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Proposal to build large wind farm in north Yell  

Credit:  Written by Chris Cope | Shetland News | 29 November 2017 | www.shetnews.co.uk ~~

Plans have been lodged for a new wind farm in Yell featuring up to 63 turbines.

Local consortium Energy Isles Ltd is behind the proposals, which would be located at the north west tip of the island and have a combined capacity of 200MW.

Chairman Paul Riddell said that the group is pressing ahead with its plans following a recent commitment from the UK government to allow island wind projects to bid in future contracts for difference (CfD) auctions.

It is another project mooted for Shetland – along with the likes of the larger Viking Energy wind farm – which would require a large scale subsea interconnector cable linked to the UK mainland to export energy.

Hopes for a 600MW interconnector were last week given a boost after plans to serve Shetland’s electricity needs through a 60MW subsea link were rejected by regular Ofgem following the government’s island commitment.

The Yell wind farm would be located on a 2,212 hectare site around 1.5km west of Cullivoe and 1.1km south of Gloup, with the turbines proposed to have a hub height of 90m to 100m.

The area currently consists of open moorland and scattered burns and lochs and it is mainly used for sheep farming.

It is the latest wind energy proposal for Yell, which is the subject of an application by Peel Energy for a 17-turbine farm at Beauw Field.

Last year North Yell Development Council launched five turbines at Garth, a scheme designed to feed income back into the community.

Energy Isles Ltd was formed in 2014 and it consists of over 30 largely local businesses and individuals, from Delta Marine, Ocean Kinetics and Shetland Aerogenerators to Harry’s Department Store, the Lounge Bar and Unst Shellfish.

It was created to form a plan for a wind farm in the North Isles of Shetland, hoping to use spare capacity left over from the Viking wind farm in a 600MW interconnector.

Riddell said the proposed renewable project could provide a massive boost to the local economy.

“Now that the UK Government has committed itself to admitting island projects into the next CfD round in 2019, and is indicating that further CfD rounds will follow, we will be proceeding with the rest of the work required,” he said.

“If approved, we believe this would be a highly productive wind farm on a very good site that would bring substantial economic and social benefits to the North Isles and to Shetland as a whole.”

The Yell wind farm proposals are at an early stage and only preliminary environmental assessments have been carried out.

A full environmental impact assessment would be carried out before any consent from the Scottish Government was potentially granted.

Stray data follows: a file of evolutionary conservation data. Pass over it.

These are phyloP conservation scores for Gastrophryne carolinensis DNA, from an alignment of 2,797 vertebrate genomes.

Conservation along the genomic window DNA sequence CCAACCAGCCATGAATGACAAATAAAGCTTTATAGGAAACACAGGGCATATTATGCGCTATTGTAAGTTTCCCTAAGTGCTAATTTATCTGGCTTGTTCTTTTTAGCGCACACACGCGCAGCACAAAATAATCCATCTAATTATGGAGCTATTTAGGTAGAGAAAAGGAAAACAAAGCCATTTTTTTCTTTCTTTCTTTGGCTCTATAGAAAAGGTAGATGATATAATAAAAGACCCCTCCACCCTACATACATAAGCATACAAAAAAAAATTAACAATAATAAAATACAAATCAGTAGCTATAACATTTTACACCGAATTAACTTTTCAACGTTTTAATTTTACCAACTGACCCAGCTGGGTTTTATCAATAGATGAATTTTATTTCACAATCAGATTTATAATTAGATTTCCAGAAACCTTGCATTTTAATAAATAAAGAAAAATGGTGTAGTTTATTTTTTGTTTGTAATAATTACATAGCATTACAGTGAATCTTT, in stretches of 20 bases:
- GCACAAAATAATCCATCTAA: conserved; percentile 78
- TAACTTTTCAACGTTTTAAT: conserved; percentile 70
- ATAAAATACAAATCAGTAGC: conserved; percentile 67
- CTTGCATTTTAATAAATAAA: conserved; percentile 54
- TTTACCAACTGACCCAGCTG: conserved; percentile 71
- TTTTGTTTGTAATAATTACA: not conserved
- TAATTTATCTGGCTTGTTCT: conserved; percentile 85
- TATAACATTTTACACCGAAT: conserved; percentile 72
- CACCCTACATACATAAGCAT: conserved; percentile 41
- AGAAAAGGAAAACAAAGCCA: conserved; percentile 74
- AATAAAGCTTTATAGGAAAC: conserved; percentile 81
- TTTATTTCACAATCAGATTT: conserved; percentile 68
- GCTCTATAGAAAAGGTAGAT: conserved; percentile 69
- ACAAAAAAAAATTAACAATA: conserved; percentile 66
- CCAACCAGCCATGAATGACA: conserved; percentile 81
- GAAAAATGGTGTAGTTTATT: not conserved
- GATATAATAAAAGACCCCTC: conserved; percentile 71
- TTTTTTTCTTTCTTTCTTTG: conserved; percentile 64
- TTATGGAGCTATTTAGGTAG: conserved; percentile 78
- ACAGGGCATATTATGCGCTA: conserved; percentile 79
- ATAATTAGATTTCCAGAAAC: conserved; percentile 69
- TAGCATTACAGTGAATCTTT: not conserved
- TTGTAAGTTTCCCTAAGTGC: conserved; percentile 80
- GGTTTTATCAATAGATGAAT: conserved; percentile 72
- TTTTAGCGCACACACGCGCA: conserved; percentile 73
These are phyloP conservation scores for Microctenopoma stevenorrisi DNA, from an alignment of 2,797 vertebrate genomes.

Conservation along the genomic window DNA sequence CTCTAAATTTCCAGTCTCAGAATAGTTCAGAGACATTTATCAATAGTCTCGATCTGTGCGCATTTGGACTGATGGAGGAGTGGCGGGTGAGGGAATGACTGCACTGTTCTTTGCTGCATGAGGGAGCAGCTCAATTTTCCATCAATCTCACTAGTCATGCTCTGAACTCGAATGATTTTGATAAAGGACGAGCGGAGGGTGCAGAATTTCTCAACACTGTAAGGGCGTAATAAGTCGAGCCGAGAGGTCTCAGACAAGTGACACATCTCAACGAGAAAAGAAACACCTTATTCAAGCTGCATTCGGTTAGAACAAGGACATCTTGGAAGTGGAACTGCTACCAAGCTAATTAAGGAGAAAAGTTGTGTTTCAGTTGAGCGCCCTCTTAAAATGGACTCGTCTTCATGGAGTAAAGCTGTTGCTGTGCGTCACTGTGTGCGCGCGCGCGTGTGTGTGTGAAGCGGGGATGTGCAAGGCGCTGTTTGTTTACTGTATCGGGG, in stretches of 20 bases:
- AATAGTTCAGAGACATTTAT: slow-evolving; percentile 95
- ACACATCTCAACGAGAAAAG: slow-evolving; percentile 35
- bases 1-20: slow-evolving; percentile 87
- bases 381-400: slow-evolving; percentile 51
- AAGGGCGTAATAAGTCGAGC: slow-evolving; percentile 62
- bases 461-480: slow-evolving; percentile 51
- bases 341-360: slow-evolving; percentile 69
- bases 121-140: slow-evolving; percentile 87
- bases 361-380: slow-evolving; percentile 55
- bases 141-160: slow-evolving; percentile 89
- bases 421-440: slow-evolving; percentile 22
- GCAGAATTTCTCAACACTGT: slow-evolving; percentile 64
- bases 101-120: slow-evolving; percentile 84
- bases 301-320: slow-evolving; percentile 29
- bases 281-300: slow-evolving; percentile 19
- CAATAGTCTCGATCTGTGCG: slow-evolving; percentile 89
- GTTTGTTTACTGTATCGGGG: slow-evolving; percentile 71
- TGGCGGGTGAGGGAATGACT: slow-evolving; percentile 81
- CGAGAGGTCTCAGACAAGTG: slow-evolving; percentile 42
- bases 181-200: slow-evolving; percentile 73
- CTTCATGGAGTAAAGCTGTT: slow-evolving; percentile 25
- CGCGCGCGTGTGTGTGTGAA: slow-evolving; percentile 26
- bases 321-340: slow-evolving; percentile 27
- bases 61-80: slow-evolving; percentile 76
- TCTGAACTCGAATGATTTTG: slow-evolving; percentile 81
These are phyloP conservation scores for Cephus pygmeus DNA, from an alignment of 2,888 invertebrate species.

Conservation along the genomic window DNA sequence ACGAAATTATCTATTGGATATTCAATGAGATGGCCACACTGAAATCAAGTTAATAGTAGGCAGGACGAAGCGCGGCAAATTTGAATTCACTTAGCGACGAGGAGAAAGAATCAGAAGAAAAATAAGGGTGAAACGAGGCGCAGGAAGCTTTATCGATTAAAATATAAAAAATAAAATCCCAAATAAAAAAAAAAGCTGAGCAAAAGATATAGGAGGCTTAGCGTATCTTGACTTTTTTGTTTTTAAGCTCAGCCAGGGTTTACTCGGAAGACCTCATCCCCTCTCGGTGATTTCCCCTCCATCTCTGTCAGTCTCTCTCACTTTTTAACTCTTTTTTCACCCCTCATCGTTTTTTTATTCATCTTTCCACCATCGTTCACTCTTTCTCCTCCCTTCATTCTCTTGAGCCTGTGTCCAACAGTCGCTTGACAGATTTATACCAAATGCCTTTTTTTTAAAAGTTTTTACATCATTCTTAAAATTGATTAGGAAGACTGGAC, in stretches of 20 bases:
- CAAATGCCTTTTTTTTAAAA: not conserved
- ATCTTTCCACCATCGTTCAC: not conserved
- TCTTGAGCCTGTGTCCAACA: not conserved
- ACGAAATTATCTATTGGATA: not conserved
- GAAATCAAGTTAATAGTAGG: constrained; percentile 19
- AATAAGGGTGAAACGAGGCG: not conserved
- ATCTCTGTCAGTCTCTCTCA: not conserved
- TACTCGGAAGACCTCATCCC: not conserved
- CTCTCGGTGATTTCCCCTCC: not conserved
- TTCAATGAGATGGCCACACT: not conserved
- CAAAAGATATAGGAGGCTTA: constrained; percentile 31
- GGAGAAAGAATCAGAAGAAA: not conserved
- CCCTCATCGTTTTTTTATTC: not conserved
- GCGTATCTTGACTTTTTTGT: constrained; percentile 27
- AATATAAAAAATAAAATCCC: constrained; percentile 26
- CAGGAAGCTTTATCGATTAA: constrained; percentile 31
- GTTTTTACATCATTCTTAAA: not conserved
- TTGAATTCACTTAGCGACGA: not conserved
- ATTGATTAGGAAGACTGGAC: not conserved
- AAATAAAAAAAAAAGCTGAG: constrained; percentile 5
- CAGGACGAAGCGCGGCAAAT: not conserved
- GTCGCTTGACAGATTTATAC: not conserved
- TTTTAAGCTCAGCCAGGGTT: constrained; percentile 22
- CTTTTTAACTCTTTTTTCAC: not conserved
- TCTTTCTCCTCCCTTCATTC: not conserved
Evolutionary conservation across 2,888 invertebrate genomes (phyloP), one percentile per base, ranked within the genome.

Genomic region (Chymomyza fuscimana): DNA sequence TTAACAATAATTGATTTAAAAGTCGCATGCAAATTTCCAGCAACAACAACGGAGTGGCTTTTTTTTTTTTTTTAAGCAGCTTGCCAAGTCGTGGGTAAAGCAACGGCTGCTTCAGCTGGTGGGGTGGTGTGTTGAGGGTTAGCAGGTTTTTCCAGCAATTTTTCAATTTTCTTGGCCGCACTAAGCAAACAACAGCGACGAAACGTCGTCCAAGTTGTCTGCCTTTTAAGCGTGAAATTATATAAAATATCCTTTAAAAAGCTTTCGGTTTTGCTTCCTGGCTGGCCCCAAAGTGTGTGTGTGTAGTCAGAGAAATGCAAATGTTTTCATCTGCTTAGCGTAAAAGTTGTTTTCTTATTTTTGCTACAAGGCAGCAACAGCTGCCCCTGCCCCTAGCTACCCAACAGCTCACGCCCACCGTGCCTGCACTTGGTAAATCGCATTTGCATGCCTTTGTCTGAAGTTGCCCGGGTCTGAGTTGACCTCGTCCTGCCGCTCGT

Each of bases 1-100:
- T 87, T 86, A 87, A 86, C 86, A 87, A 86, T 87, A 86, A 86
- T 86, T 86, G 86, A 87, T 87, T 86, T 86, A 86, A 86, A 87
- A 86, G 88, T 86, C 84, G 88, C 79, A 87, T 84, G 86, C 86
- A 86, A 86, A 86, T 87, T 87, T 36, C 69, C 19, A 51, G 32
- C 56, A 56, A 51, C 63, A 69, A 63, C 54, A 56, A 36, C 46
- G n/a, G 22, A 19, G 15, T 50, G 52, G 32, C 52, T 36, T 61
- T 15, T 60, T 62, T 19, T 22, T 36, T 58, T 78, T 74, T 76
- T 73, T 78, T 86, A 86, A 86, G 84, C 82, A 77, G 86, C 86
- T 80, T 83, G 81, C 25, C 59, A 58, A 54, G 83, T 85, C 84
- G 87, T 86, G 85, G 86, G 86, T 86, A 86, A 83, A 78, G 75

The development would also feature “infrastructure associated with the wind turbines including access tracks, crane hardstandings, underground cabling, in site control building, temporary construction compound(s), potential excavations or borrow pits, and permanent meteorological mast(s).”

A scoping report into the wind farm notes that public consultations would be held through meetings and exhibitions, while a dedicated website would be launched.

North Isles councillor Ryan Thomson said the impact could be “substantial to the Yell community if this project gets the green light”.

He added: “The North Isles councillors will look to set up meetings in the coming weeks and months with delegates from Energy Isles Ltd and the Yell Community Council to discuss these plans and will follow the progress of the planning application with great interest.”

The Yell project is the latest wind farm to be proposed for Shetland, with Peel Energy unveiling plans earlier this year for a 21-turbine development outside of Lerwick.

Source:  Written by Chris Cope | Shetland News | 29 November 2017 | www.shetnews.co.uk

This article is the work of the source indicated. Any opinions expressed in it are not necessarily those of National Wind Watch.

The copyright of this article resides with the author or publisher indicated. As part of its noncommercial effort to present the environmental, social, scientific, and economic issues of large-scale wind power development to a global audience seeking such information, National Wind Watch endeavors to observe “fair use” as provided for in section 107 of U.S. Copyright Law and similar “fair dealing” provisions of the copyright laws of other nations. Send requests to excerpt, general inquiries, and comments via e-mail.

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